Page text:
Overall Rating Gold
Overall Score 82.07
Liaison Corey Hawkey
Submission Date March 1, 2018
Executive Letter Download

STARS v2.1

Arizona State University
IN-26: Innovation C

Status Score Responsible Party
Complete 1.00 / 1.00 Corey Hawkey
Assistant Director
University Sustainability Practices
"---" indicates that no data was submitted for this field

Name or title of the innovative policy, practice, program, or outcome:
In-Vessel Compostability Study

A brief description of the innovative policy, practice, program, or outcome that outlines how credit criteria are met and any positive measurable outcomes associated with the innovation:

Arizona State University seeks to achieve zero waste. Unfortunately, composting opportunities are limited in the region. Additionally, the composting facilities that do exist have different opinions about compostable food serviceware. To develop a better understanding of alternative composting methods and of compostable food serviceware, ASU partnered with NatureWorks, the City of Tempe, and DTEnvironmental to evaluate compostable food serviceware in an in-vessel composting unit.

This project had the following goals:

1. Understand extent of biodegradation of a range of Ingeo PLA based compostable product formats (thermoformed goods, injection molded goods, extrusion coated paper, etc.).

2. Understand any impact such products and other composting formula ingredients have on in-vessel operation, process conditions, feedstock C/N ratio, and final in-vessel composter unit end-product.

3. Assess final in-vessel composting unit end-product to determine if a) Ingeo PLA-based compostable food serviceware are still visible and/or recognizable and b) in-vessel composting unit end-product meets State of Arizona standards for compost or if further processing is required.

4. If composting of compostable food serviceware is shown to be successful, then determine approximate operating conditions and range (time, temperature, feedstock ratio, etc.), that can be used as guidance for operators going forward, to handle a typical food/compostable food serviceware waste stream generated from food service operations.

Summary of findings:
Collective
• Compostable food serviceware did physically break down after curing in the compost pile
• The compost analyzed was healthy compost
• The in-vessel unit presented a few challenges for the compostable food serviceware o Some products prematurely exited the machine o Cups had a tendency to combine with one another and ball up o Composting of food serviceware items was impacted by how they were introduced to the unit (i.e. the number introduced and how they were introduced) by the operator. For example, placing excessive stacks of cups into an in-vessel composting unit may generate issues based on the lack of separation.
• Using colored SOLO Cups was not the best way to track the progress of materials running through the unit. They primarily became difficult to distinguish from other materials added for research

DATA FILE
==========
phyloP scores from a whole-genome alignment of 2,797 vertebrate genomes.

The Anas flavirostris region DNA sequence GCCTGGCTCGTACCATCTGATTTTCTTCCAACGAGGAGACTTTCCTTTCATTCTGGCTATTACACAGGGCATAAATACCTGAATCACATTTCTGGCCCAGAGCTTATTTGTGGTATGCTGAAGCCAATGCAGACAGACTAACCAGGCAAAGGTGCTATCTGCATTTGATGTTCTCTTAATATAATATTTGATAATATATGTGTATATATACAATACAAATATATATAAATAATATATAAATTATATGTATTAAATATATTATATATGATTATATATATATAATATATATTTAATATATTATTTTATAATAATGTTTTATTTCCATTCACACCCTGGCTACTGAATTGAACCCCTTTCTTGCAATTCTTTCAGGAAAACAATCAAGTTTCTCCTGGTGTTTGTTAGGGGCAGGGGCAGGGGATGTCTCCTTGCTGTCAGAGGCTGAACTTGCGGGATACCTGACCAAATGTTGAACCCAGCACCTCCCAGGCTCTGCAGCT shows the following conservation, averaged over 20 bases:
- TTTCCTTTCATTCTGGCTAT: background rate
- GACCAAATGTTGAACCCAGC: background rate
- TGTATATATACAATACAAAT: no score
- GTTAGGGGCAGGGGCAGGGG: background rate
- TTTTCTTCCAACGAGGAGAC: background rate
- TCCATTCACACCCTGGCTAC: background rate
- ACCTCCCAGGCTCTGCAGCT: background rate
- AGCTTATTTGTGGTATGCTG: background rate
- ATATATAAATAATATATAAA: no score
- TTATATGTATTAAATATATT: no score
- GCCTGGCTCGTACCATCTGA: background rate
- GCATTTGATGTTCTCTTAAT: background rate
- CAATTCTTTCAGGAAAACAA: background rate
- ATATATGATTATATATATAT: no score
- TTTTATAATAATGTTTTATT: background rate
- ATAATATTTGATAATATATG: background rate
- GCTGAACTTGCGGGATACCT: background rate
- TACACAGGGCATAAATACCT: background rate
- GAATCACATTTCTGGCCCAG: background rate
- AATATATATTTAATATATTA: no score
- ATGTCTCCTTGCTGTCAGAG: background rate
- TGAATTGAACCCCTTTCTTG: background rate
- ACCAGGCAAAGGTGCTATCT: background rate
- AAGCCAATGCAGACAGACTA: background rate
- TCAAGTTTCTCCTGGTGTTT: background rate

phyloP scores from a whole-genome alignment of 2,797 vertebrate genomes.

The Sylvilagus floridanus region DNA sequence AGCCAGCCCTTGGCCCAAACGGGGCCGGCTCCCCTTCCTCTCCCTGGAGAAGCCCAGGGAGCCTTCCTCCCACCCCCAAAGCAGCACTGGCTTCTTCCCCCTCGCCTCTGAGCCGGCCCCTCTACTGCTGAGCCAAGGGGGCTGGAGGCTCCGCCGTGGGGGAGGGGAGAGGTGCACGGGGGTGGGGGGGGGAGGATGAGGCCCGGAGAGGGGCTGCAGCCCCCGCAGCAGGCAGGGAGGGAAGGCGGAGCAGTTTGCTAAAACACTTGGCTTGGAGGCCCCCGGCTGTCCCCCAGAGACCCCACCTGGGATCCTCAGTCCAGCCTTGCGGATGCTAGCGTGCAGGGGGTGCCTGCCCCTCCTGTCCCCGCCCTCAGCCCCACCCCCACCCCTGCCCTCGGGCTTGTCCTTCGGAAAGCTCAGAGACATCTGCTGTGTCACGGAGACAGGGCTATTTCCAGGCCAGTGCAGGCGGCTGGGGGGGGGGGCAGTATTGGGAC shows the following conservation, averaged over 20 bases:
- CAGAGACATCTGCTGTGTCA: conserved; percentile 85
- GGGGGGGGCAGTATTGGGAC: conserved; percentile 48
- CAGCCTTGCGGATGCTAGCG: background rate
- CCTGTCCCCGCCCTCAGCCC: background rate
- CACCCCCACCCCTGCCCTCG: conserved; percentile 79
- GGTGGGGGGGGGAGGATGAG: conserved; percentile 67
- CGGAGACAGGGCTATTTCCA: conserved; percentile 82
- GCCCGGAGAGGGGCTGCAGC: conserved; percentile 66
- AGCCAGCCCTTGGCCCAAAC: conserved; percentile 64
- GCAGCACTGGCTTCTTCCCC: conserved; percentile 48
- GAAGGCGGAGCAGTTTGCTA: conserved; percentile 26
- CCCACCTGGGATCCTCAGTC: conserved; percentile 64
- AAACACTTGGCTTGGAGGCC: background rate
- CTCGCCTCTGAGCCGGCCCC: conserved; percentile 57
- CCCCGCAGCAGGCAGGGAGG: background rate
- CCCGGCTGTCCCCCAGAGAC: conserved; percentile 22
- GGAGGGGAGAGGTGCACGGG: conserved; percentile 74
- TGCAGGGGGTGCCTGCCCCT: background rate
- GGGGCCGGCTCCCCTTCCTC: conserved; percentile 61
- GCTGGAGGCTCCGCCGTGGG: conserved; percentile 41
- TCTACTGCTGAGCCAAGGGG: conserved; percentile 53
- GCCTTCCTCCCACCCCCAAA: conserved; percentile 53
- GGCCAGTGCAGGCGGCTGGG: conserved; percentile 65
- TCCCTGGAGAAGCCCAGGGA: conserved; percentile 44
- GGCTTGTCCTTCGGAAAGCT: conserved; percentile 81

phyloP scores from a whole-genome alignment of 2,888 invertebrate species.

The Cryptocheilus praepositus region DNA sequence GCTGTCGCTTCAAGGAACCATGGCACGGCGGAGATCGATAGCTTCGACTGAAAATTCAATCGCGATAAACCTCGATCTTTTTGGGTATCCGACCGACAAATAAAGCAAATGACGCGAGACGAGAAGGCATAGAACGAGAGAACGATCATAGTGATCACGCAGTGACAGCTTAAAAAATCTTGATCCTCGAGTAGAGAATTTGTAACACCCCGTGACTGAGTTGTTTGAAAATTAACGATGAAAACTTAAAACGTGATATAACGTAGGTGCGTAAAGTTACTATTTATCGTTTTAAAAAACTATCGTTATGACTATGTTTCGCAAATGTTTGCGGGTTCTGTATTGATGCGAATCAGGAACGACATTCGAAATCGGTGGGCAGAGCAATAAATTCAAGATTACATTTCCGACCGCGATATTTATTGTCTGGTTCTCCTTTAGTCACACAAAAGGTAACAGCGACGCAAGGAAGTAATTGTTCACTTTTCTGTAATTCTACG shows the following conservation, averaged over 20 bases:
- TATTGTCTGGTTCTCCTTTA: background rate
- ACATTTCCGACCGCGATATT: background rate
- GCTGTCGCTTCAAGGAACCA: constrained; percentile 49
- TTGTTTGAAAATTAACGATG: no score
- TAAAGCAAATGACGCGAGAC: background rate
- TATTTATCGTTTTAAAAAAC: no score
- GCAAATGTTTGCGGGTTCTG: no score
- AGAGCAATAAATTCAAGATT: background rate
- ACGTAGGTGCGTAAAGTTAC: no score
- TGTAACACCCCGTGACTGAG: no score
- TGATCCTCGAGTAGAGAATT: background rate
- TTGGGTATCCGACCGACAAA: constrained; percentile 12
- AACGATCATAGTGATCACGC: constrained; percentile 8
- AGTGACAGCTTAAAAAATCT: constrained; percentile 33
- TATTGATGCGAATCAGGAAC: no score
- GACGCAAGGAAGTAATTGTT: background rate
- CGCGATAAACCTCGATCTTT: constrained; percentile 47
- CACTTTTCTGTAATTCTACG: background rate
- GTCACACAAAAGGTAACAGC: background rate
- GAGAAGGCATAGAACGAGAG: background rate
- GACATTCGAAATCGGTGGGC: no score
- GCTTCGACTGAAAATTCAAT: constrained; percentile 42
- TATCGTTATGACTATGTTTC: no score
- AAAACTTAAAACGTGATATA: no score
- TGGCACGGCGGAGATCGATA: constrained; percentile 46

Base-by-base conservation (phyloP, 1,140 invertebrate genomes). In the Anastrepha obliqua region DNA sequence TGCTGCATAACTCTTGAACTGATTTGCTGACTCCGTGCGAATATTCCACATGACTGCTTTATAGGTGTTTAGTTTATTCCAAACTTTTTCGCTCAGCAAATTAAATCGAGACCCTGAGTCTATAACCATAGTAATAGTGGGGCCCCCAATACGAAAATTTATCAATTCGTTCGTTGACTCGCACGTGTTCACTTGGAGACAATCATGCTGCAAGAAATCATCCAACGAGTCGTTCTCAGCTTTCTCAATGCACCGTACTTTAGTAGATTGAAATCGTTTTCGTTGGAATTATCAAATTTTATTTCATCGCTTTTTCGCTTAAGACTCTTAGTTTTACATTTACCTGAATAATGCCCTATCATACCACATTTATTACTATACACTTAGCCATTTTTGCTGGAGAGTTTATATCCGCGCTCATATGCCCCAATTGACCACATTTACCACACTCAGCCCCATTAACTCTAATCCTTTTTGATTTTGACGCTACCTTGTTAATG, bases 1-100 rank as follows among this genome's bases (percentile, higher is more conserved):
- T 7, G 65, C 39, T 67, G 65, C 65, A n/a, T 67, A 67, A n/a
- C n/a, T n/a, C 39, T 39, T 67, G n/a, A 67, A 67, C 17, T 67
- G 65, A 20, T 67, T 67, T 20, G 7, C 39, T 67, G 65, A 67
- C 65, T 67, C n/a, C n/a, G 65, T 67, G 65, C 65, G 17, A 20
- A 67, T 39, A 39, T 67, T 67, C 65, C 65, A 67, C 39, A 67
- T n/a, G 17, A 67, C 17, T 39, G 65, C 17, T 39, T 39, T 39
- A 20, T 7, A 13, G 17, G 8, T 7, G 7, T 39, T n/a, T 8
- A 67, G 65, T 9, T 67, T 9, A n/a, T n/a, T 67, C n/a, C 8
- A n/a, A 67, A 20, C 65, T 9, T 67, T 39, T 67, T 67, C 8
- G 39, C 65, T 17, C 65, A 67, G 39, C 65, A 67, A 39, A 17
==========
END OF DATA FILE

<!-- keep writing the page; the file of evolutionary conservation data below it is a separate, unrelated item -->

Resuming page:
ASU
• Food waste from the kitchens at ASU was fairly clean • Food waste from ASU is melon heavy

Tempe
• It required more work than anticipated to operate the in-vessel but eventually got the hang of it.

NatureWorks
• Though not complete, the biodegradation of compostable plastic food serviceware, as measured by loss of average molecular weight (Mn), was noted during the in-vessel processing stage
• The extent of the biodegradation of compostable food serviceware during the in-vessel processing stage varied among items with some items, such as plastic cups and cutlery, biodegrading more rapidly than items such as hot cup lids
• Biodegradation of compostable food serviceware appeared to be almost complete after curing in the compost pile, as evidenced by the near absence of product pieces in the finished compost

DTEnvironmental
• The lab work corroborates previous physical observation of degradation rate of the compostable serviceware with the in-vessel system
• Inclusive of a curing phase, the serviceware is largely broken down in the time it takes to meet Process to Further Reduce Pathogens (PFRP).
• PFRP can be met in the drum with compostable serviceware included. At the end of the curing phase, the great majority of the serviceware was not recognizable.
• Overs (materials not broken down completely) can be screened on exit from the drum and re-introduced into the beginning of the process.

Detailed results were published as a Case Study in the AASHE Resources.


Which of the following impact areas does the innovation most closely relate to? (select up to three):
Research
Waste
Coordination & Planning

A letter of affirmation from an individual with relevant expertise or a press release or publication featuring the innovation :
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The website URL where information about the programs or initiatives is available:
Additional documentation to support the submission:
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The information presented here is self-reported. While AASHE staff review portions of all STARS reports and institutions are welcome to seek additional forms of review, the data in STARS reports are not verified by AASHE. If you believe any of this information is erroneous or inconsistent with credit criteria, please review the process for inquiring about the information reported by an institution and complete the Data Inquiry Form.